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Title: Upconversion Nanoparticle-Based Photodynamic Inactivation of Viruses
Keywords: Upconversion, Nanoparticle, Virus, Photosensitizer, Photodynamic therapy, Photodynamic inactivation
Issue Date: 18-Aug-2011
Citation: LIM MENG EARN (2011-08-18). Upconversion Nanoparticle-Based Photodynamic Inactivation of Viruses. ScholarBank@NUS Repository.
Abstract: Current virus inactivation strategies are working toward targeted inhibition of viral replication machinery by antiviral drugs. In addition, vaccination is another widely used strategy. However, the genetic and serological heterogeneities of viruses hamper the development of effective vaccines or antiviral drugs that work against all viruses of different serotypes and strains. Meanwhile, viruses that mutate rapidly will render the vaccines or antiviral drugs to be ineffective. An alternative strategy in virus inactivation can be achieved through a light-based approach called photodynamic therapy (PDT). This approach requires the excitation of light-sensitive materials called photosensitizers to produce reactive oxygen species which mediate the inactivation of viruses. PDT results in the direct inactivation of viruses without depending on the host-virus responses. Although photodynamic effect has been demonstrated against viruses, it has been slow in gaining acceptance, mainly because of the hydrophobicity of photosentizers and current light sources used, which have limited tissue penetration ability. Here, we report a novel upconversion nanoparticle-based PDT to photodynamically inactivate viruses. In this strategy, photosensitizers are loaded onto the near-infrared (NIR)-to-visible upconversion nanoparticles (UCNs). When the nanoparticles are irradiated with NIR light at 980 nm, the UCNs emit visible light which is being absorbed by the photosensitizers. The excited photosensitizers then convert nearby molecular oxygen to toxic singlet oxygen species, which mediate viral inactivation. The UCNs act as nanocarriers of the highly hydrophobic photosensitizers as well as nanotransducers that convert NIR light to visible emissions necessary for the excitation of photosensitizers. The use of NIR light introduces several advantages such as high light penetration depth in vivo and minimal photodamage to cells and tissues. The synthesized UCNs emit strong upconversion fluorescence by producing visible emissions in the green and red regions with peaks at 545 nm and 658 nm respectively when the UCNs were being irradiated with NIR light at 980 nm. ZnPc was used as the photosensitizer in this work due to its high absorption coefficient and quantum yields. Singlet oxygen is consistently being released from the UCNs over time. Using both PEI-coated and mesoporous silica-coated UCNs, we observed a significant decrease in virus titers when the Dengue viruses were irradiated in the presence of UCNs, demonstrating the feasibility of UCN-based system for photodynamic inactivation of viruses. In another development, NIR light was shown to penetrate mouse tissues and photodynamic inactivation of viruses beneath the skin tissues was achieved. The findings from this work demonstrate the feasibility of UCN-based PDT to photodynamically inactivate viruses with advantages over current PDT technique. Moreover, it further realizes the potential of utilizing this strategy in treating localized viral infections, especially thick lesions and warts of cutaneous diseases.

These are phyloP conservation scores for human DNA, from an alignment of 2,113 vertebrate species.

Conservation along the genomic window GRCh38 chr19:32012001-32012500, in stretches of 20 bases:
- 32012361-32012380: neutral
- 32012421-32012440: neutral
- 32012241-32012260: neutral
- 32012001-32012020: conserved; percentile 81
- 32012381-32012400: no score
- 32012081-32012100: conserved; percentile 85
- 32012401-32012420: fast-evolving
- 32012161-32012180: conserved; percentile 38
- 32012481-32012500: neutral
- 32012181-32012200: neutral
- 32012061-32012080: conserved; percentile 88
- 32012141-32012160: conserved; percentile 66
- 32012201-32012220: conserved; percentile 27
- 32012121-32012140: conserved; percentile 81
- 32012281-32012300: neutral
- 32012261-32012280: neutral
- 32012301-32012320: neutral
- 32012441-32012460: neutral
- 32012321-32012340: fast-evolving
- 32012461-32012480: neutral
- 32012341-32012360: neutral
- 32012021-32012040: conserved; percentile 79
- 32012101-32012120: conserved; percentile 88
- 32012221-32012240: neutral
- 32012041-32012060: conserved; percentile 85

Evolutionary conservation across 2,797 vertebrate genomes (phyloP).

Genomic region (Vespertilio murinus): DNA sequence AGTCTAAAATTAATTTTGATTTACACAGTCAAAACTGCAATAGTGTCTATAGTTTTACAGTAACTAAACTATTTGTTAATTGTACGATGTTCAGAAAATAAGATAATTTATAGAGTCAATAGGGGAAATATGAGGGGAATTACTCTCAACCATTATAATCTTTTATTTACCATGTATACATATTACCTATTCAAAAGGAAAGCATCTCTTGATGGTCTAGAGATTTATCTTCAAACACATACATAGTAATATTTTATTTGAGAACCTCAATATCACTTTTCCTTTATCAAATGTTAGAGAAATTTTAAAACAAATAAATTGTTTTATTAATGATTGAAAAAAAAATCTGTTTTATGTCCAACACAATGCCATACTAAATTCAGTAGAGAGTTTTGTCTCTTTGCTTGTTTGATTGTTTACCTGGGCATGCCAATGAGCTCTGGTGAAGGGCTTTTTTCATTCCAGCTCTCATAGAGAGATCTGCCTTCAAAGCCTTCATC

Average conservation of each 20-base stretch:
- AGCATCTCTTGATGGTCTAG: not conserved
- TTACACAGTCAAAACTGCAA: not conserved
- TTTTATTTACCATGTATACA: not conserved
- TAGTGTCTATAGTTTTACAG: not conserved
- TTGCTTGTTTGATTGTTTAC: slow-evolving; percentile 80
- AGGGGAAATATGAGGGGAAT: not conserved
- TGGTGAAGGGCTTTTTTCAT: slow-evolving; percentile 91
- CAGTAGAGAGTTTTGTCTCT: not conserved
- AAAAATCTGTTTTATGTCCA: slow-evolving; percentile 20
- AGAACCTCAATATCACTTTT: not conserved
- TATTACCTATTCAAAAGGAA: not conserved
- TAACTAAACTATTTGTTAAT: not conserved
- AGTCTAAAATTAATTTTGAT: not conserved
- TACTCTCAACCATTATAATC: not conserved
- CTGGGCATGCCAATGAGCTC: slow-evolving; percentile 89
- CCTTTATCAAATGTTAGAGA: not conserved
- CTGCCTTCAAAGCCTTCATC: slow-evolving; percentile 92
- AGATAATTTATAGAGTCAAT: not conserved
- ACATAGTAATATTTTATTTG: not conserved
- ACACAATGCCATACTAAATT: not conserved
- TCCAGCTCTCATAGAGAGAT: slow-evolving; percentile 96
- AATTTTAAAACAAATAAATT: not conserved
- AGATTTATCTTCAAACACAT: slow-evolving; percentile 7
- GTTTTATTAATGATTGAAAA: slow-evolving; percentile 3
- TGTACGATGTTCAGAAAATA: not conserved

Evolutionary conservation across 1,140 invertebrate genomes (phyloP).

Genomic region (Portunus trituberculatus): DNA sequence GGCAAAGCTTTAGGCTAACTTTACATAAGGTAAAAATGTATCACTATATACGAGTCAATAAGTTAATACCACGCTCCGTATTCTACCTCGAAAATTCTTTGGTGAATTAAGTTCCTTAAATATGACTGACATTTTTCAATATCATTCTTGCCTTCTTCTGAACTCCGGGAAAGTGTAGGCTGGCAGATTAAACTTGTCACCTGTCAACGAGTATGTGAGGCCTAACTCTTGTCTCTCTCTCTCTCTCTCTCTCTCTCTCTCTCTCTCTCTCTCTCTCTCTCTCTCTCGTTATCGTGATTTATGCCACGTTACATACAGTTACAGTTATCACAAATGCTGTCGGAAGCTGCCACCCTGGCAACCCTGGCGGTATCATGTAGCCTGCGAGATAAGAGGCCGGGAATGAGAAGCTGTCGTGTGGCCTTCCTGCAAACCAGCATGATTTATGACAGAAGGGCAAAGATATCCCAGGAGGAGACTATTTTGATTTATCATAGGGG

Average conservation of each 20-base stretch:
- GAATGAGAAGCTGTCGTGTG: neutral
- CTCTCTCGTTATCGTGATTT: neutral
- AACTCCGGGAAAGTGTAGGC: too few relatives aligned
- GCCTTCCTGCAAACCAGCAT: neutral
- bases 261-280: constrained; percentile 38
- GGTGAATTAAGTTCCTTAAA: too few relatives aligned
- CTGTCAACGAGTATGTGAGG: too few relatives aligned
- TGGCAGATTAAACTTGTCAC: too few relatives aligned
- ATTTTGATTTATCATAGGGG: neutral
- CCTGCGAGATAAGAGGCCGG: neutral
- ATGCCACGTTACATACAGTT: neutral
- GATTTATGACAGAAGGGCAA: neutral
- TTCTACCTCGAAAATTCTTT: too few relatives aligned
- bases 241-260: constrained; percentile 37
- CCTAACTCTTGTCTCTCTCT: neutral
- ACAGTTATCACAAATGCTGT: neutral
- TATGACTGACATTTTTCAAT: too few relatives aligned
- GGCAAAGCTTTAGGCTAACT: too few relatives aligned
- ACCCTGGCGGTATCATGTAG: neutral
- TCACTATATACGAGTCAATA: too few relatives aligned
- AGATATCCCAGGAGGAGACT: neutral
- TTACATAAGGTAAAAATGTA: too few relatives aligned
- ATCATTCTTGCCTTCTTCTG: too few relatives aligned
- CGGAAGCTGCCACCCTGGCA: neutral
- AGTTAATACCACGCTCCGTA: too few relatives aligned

Appears in Collections:Master's Theses (Open)

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